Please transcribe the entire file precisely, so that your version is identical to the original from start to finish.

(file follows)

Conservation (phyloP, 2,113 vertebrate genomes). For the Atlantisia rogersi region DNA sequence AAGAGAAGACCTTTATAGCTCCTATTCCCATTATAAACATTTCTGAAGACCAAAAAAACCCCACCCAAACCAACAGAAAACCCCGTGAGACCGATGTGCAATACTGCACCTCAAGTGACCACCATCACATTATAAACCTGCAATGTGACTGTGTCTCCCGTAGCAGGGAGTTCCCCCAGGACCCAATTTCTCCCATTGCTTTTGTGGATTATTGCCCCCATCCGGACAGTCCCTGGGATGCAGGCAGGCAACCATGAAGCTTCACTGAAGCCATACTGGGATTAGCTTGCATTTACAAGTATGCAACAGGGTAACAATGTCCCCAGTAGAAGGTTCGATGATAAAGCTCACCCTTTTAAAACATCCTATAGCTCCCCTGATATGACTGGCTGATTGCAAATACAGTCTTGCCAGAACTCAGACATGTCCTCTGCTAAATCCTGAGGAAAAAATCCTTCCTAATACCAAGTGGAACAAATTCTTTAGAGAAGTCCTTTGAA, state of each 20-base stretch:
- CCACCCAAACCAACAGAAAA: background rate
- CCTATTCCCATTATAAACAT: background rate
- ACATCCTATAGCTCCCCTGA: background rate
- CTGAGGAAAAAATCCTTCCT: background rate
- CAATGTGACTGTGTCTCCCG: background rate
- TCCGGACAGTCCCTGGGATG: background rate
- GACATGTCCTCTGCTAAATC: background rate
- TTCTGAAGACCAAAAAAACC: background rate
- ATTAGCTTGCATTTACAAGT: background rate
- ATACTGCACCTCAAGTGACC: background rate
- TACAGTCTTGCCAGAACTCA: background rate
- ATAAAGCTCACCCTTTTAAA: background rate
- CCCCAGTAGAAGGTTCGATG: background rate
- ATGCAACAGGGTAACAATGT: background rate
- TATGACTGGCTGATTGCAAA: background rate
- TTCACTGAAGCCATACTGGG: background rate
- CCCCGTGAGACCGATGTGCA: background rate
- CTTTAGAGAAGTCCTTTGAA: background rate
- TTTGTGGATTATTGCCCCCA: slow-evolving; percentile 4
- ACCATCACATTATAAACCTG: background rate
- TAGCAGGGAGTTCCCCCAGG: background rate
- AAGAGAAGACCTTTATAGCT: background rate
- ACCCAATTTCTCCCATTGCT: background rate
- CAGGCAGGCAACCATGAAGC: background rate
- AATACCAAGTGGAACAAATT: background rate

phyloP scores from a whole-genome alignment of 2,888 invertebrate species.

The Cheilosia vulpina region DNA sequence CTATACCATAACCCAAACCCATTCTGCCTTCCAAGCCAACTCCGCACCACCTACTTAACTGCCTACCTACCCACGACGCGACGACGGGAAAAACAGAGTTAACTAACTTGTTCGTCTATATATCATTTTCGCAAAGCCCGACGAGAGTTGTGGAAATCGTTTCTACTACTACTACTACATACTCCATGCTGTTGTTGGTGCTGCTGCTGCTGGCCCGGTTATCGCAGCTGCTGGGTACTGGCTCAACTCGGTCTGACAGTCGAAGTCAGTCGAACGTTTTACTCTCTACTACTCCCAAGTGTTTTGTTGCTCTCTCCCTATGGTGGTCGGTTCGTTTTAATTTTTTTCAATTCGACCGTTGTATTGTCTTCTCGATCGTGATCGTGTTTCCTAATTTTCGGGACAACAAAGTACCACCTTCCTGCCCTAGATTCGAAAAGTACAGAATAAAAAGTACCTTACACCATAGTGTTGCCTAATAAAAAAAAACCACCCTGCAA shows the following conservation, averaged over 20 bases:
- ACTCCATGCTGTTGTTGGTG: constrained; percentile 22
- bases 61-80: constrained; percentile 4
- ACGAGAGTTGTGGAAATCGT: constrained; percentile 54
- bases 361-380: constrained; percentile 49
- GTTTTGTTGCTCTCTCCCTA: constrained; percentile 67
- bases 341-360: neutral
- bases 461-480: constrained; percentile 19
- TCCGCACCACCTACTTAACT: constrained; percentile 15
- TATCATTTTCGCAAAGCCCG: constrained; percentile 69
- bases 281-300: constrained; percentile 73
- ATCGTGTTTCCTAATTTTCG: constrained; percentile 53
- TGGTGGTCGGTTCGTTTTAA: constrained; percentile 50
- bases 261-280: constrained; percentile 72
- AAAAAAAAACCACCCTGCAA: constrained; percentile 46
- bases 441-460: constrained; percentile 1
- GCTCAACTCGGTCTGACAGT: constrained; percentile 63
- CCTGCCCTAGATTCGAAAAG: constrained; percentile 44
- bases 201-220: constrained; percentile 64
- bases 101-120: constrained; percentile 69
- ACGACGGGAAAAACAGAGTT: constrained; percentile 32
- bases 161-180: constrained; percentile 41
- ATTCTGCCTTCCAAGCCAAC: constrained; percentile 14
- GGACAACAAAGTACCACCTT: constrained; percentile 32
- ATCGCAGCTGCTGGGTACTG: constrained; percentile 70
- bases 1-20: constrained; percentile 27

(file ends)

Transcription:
Conservation (phyloP, 2,113 vertebrate genomes). For the Atlantisia rogersi region DNA sequence AAGAGAAGACCTTTATAGCTCCTATTCCCATTATAAACATTTCTGAAGACCAAAAAAACCCCACCCAAACCAACAGAAAACCCCGTGAGACCGATGTGCAATACTGCACCTCAAGTGACCACCATCACATTATAAACCTGCAATGTGACTGTGTCTCCCGTAGCAGGGAGTTCCCCCAGGACCCAATTTCTCCCATTGCTTTTGTGGATTATTGCCCCCATCCGGACAGTCCCTGGGATGCAGGCAGGCAACCATGAAGCTTCACTGAAGCCATACTGGGATTAGCTTGCATTTACAAGTATGCAACAGGGTAACAATGTCCCCAGTAGAAGGTTCGATGATAAAGCTCACCCTTTTAAAACATCCTATAGCTCCCCTGATATGACTGGCTGATTGCAAATACAGTCTTGCCAGAACTCAGACATGTCCTCTGCTAAATCCTGAGGAAAAAATCCTTCCTAATACCAAGTGGAACAAATTCTTTAGAGAAGTCCTTTGAA, state of each 20-base stretch:
- CCACCCAAACCAACAGAAAA: background rate
- CCTATTCCCATTATAAACAT: background rate
- ACATCCTATAGCTCCCCTGA: background rate
- CTGAGGAAAAAATCCTTCCT: background rate
- CAATGTGACTGTGTCTCCCG: background rate
- TCCGGACAGTCCCTGGGATG: background rate
- GACATGTCCTCTGCTAAATC: background rate
- TTCTGAAGACCAAAAAAACC: background rate
- ATTAGCTTGCATTTACAAGT: background rate
- ATACTGCACCTCAAGTGACC: background rate
- TACAGTCTTGCCAGAACTCA: background rate
- ATAAAGCTCACCCTTTTAAA: background rate
- CCCCAGTAGAAGGTTCGATG: background rate
- ATGCAACAGGGTAACAATGT: background rate
- TATGACTGGCTGATTGCAAA: background rate
- TTCACTGAAGCCATACTGGG: background rate
- CCCCGTGAGACCGATGTGCA: background rate
- CTTTAGAGAAGTCCTTTGAA: background rate
- TTTGTGGATTATTGCCCCCA: slow-evolving; percentile 4
- ACCATCACATTATAAACCTG: background rate
- TAGCAGGGAGTTCCCCCAGG: background rate
- AAGAGAAGACCTTTATAGCT: background rate
- ACCCAATTTCTCCCATTGCT: background rate
- CAGGCAGGCAACCATGAAGC: background rate
- AATACCAAGTGGAACAAATT: background rate

phyloP scores from a whole-genome alignment of 2,888 invertebrate species.

The Cheilosia vulpina region DNA sequence CTATACCATAACCCAAACCCATTCTGCCTTCCAAGCCAACTCCGCACCACCTACTTAACTGCCTACCTACCCACGACGCGACGACGGGAAAAACAGAGTTAACTAACTTGTTCGTCTATATATCATTTTCGCAAAGCCCGACGAGAGTTGTGGAAATCGTTTCTACTACTACTACTACATACTCCATGCTGTTGTTGGTGCTGCTGCTGCTGGCCCGGTTATCGCAGCTGCTGGGTACTGGCTCAACTCGGTCTGACAGTCGAAGTCAGTCGAACGTTTTACTCTCTACTACTCCCAAGTGTTTTGTTGCTCTCTCCCTATGGTGGTCGGTTCGTTTTAATTTTTTTCAATTCGACCGTTGTATTGTCTTCTCGATCGTGATCGTGTTTCCTAATTTTCGGGACAACAAAGTACCACCTTCCTGCCCTAGATTCGAAAAGTACAGAATAAAAAGTACCTTACACCATAGTGTTGCCTAATAAAAAAAAACCACCCTGCAA shows the following conservation, averaged over 20 bases:
- ACTCCATGCTGTTGTTGGTG: constrained; percentile 22
- bases 61-80: constrained; percentile 4
- ACGAGAGTTGTGGAAATCGT: constrained; percentile 54
- bases 361-380: constrained; percentile 49
- GTTTTGTTGCTCTCTCCCTA: constrained; percentile 67
- bases 341-360: neutral
- bases 461-480: constrained; percentile 19
- TCCGCACCACCTACTTAACT: constrained; percentile 15
- TATCATTTTCGCAAAGCCCG: constrained; percentile 69
- bases 281-300: constrained; percentile 73
- ATCGTGTTTCCTAATTTTCG: constrained; percentile 53
- TGGTGGTCGGTTCGTTTTAA: constrained; percentile 50
- bases 261-280: constrained; percentile 72
- AAAAAAAAACCACCCTGCAA: constrained; percentile 46
- bases 441-460: constrained; percentile 1
- GCTCAACTCGGTCTGACAGT: constrained; percentile 63
- CCTGCCCTAGATTCGAAAAG: constrained; percentile 44
- bases 201-220: constrained; percentile 64
- bases 101-120: constrained; percentile 69
- ACGACGGGAAAAACAGAGTT: constrained; percentile 32
- bases 161-180: constrained; percentile 41
- ATTCTGCCTTCCAAGCCAAC: constrained; percentile 14
- GGACAACAAAGTACCACCTT: constrained; percentile 32
- ATCGCAGCTGCTGGGTACTG: constrained; percentile 70
- bases 1-20: constrained; percentile 27